A homeless career conman with more than 65 prior arrests allegedly scammed two tourists out of $2,000 in Times Square on Thanksgiving, cops and sources said.
The two 27-year-old tourists saw Elliot Brightman, 61, playing a shell game at Broadway and West 49th Street around 3:15 pm. Thursday when they decided to try their hand at it, authorities said. One of the women threw down $1,000 for Brightman’s game, which involved three bottle caps and a small ball on a table, cops said.
The aim of this notorious game/scam is to try and keep an eye on the bottle cap with the ball underneath as the caps are moved around.
When she lost the round, Brightman urged her to play again and put in another $1,000 to win her money back. When her pal did so, the woman claimed that Brightman grabbed all of the cash and bolted, cops and sources said.
Police caught up to Brightman a short time later after witnesses reported that they thought the women were in trouble. However, no money was recovered from him. Brighton allegedly claimed they got the wrong guy.
He was later arraigned in criminal court and charged with grand larceny, fraudulent accosting, possession of a gambling device, and promoting gambling, cops and sources said.
So, the questions become:
Did they get the right guy? Are there any issues surrounding the suggestiveness of the identification?
Do they have enough to indict him?
What is required to prove larceny, and grand larceny, particularly in a situation such as this, when the tourists willingly turned their money over to the defendant. It is important, for anyone charged with larceny and grand larceny, to consult with an experienced criminal defense attorney, such as those at Aidala, Bertuna & Kamins, P.C., who have decades and decades of criminal defense experience.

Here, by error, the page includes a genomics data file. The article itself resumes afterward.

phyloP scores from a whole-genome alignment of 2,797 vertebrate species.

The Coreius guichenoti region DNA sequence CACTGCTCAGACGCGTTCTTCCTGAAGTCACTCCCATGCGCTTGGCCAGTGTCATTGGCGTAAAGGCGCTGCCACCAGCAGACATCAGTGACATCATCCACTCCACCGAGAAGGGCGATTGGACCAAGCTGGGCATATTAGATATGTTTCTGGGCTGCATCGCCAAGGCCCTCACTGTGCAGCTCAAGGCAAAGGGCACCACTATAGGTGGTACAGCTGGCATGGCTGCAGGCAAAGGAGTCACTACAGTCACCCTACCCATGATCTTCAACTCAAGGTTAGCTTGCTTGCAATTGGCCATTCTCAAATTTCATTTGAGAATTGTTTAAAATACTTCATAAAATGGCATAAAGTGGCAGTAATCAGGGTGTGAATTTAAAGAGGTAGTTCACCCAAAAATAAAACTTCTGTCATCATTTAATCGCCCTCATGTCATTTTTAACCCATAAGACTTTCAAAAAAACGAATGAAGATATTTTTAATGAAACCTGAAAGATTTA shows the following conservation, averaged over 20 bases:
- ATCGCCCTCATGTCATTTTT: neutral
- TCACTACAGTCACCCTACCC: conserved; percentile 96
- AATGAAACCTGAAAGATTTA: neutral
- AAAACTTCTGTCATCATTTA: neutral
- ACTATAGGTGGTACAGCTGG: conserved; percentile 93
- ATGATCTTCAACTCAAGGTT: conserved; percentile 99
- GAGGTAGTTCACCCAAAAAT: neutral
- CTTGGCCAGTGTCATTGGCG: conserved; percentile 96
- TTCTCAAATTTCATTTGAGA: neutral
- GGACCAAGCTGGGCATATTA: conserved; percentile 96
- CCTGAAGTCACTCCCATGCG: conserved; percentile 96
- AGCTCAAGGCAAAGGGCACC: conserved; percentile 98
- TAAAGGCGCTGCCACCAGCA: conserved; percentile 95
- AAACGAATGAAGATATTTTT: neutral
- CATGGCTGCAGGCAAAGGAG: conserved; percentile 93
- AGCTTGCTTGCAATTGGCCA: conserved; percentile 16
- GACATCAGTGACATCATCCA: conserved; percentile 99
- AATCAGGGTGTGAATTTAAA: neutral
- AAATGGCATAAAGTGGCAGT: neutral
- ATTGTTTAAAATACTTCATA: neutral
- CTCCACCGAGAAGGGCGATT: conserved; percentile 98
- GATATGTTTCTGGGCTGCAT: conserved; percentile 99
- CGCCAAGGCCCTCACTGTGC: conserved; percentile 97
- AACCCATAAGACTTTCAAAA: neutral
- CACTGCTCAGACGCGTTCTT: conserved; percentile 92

In New York, Grand larceny is taking someone’s property that has a value of $1000.00 or more without consent of the owner and the taker has the intent to deprive the owner of that property.
Grand larceny is on the rise not only in New York but across the country. According to the New York Penal code, larceny is defined as stealing the property of another person with the intent of depriving that person of such property. You can commit larceny in a number of different ways including by embezzlement, trick, lying, or extortion. Penal aw Section 155.05. Do the actions here amount to larceny?
Larceny arises to the more serious crime of grand larceny with stiffer penalties if the value of the property stolen exceeds $1,000. The theft will also be considered grand larceny if the type of property stolen makes the crime more serious, if the property is taken directly from the person of another, or if the property was obtained by extortion. N.Y. Pen. Law § 155.30. If the value of the item stolen is under $1,000 then the crime of petit larceny would apply. If you have been charged with grand larceny it is important to speak with an experienced New York grand larceny lawyer to ensure that your rights are protected. If convicted, the penalties for this crime are serious, so it is important not to delay.
Source – New York Post
At Aidala, Bertuna & Kamins, our criminal defense lawyers have a wealth of experience in both Federal and State Court, and have defended some of the most high profile cases in the country. Contact us today if you or someone you know is facing criminal charges of any kind.
Michael Jaccarino, and the criminal defense attorneys at Aidala, Bertuna & Kamins, PC, have decades of experience.
For more information or more fact-specific discussions, call our office and ask to speak with attorney Michael Jaccarino.